WASHINGTON President Bush and his top aides are considering an executive order that would substantially reduce taxes on the gain on house sales and investment profits. The administration had previously rejected the idea as unconstitutional.
White House officials are awaiting an opinion from U.S. Attorney General William P. Barr about whether the unilateral move would be legal. Aides said that Mr. Barr may inform the administration of his views as early as next week.
Mr. Bush and senior campaign officials are said to be weighing whether the order to index capital gains, the profits from investment, against effects of inflation would provide a political lift for the president or backfire by making it appear that he is toying with the tax code to win re-election.
"I think it's a 50-50 shot he'll do it," said William K. MacReynolds, economic policy director with the U.S. Chamber of Commerce, an industry group pushing for the change.
Under a plan being touted by the chamber and some conservative congressional Republicans, Mr. Bush would effectively cut the capital-gains tax, a goal he has until now sought through legislation, by ordering the Treasury Department to redefine the word "cost" in the federal tax code so that it is measured in current, rather than historical, dollars.
The move would have the effect of "indexing" capital gains for inflation, permitting the government to tax only that part of the gain that comes from a real increase in value and not the part that results from a general price rise. It would also probably set off a firestorm of protest from groups that say it favors the rich and would produce a spate of legal challenges.
"It would certainly raise substantial constitutional questions," said Professor Laurence H. Tribe of the Harvard Law School. "At first glance, there are considerable questions about whether the president has the authority to do this."
Indeed, until now legal, rather than economic, reasons have persuaded the Bush and Reagan administrations to drop the idea despite the repeated importunings of conservatives.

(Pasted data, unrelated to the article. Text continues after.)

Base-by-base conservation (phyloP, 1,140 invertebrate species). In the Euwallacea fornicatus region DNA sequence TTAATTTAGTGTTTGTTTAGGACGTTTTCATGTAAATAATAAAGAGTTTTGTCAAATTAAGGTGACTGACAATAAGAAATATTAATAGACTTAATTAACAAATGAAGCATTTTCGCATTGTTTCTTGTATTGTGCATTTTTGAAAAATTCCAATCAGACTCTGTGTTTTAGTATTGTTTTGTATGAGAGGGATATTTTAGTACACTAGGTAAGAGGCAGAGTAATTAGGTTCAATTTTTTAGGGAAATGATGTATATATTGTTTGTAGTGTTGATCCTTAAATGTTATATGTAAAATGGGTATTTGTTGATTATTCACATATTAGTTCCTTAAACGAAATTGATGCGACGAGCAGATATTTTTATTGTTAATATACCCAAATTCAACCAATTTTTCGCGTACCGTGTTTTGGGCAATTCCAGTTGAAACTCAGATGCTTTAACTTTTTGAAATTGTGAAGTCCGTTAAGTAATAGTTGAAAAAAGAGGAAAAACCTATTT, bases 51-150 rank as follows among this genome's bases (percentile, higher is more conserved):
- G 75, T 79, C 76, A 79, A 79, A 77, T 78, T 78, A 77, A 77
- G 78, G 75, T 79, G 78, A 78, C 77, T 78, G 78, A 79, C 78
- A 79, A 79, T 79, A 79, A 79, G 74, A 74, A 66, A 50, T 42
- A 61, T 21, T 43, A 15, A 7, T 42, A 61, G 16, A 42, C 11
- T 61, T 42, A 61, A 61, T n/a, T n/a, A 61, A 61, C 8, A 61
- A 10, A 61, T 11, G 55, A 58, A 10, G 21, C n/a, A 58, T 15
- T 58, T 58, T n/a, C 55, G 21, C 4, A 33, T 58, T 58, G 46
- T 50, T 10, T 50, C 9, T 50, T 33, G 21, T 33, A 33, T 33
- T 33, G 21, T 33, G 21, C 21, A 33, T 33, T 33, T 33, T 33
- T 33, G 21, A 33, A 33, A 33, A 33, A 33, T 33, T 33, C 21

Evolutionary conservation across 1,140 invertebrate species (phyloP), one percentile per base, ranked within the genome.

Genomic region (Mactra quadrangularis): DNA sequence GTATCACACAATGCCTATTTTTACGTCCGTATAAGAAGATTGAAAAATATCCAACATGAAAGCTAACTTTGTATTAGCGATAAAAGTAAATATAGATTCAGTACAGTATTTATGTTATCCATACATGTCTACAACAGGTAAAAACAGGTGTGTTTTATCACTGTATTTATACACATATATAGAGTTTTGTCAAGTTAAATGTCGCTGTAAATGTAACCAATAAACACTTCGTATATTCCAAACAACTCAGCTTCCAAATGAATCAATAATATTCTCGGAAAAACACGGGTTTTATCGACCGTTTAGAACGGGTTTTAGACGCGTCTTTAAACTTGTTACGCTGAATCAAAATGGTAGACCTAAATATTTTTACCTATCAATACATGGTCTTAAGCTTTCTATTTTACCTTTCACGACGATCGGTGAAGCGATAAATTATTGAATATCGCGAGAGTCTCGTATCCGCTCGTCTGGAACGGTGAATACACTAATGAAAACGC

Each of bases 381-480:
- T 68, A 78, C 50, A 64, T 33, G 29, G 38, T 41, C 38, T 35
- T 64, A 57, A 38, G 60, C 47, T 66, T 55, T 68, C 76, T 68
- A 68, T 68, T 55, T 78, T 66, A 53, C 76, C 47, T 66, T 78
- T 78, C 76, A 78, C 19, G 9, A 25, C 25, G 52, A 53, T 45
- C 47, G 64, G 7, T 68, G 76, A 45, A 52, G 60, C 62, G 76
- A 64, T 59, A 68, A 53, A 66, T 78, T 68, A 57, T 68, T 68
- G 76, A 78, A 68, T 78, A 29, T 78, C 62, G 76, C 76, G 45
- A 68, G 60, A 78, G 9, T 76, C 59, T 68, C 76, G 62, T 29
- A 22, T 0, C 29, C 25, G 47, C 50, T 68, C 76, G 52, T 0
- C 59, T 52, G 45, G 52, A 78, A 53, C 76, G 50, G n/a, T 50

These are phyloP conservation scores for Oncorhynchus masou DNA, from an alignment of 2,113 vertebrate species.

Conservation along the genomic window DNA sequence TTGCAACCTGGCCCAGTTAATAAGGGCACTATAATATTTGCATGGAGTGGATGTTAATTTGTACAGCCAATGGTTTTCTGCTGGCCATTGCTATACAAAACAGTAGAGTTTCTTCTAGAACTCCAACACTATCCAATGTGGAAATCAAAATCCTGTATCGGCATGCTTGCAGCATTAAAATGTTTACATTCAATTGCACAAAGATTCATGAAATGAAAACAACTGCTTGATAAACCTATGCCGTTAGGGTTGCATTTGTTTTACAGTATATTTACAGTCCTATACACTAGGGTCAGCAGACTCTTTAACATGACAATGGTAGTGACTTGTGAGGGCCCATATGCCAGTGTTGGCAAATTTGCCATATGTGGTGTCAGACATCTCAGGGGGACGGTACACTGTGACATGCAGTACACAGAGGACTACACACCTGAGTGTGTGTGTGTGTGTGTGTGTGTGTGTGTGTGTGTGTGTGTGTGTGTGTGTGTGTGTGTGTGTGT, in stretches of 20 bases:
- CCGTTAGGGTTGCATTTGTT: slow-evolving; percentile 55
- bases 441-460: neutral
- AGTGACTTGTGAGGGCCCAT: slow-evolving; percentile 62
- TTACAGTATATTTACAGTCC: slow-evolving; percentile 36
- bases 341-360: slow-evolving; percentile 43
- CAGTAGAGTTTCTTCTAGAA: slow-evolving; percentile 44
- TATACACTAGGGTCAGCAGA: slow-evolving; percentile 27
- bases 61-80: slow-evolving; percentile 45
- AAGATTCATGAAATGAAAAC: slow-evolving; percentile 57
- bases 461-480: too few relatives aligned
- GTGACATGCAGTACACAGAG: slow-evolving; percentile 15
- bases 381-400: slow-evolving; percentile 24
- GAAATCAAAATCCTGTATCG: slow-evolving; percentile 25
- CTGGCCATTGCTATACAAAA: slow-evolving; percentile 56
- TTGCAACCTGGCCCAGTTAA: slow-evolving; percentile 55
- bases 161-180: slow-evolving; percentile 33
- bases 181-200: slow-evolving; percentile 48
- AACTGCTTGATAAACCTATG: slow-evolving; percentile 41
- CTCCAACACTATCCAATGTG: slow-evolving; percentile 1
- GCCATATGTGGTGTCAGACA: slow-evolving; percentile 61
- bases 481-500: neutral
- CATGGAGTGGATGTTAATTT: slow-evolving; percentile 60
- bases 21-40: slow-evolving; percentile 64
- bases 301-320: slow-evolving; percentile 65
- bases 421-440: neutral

The most recent rejection came only two weeks ago when Treasury Secretary Nicholas F. Brady said department lawyers had reviewed the issue and had concluded that the president could not act without congressional approval.
"If we could do it, we would," Mr. Brady said shortly before the Republican convention in Houston. "We have had no competent legal advice that you could do it."
According to White House staff members and aides to several congressional Republicans, the administration's thinking began to change at about the time of the convention when senior campaign officials, led by new White House Chief of Staff James A. Baker III, concluded that Mr. Bush cannot hope to win re-election without tackling the issue of the economy's lackluster performance and answering criticisms that he has been weak on domestic issues.
White House officials who favor the executive order were helped last week when a team of lawyers hired by the Chamber of Commerce and headed by Charles J. Cooper, a former assistant attorney general during the Reagan administration, concluded that the president does have the authority to order the change. White House officials said Mr. Bush would wait for Mr. Barr's opinion before deciding to act.
Although Mr. Bush has repeatedly used his support for a capital-gains tax cut to highlight his political differences with Democrats, many congressional Democrats support a rate cut and some form of inflation indexing. This year, Democratic presidential candidate Bill Clinton appeared to endorse the idea of indexing, although he has since dropped it from his economic plan.
However, virtually all Democratic versions of indexing, and many Republican ones as well, are much more limited than the one that Mr. Bush is considering, focusing only on assets bought in the future or covering only certain kinds of assets, such as houses and stocks, but not more unusual investments.
Economists generally favor indexing on grounds that it corrects for inflation and treats investment profits like most other income. Wage and salary income is currently indexed. However, even proponents acknowledge that indexing would cost the government huge sums in forgone revenues.
"The idea of indexing is that you don't want to tax phantom gains" created by inflation, said Harvard economist Dale W. Jorgenson. But "these provisions are very, very expensive," he added.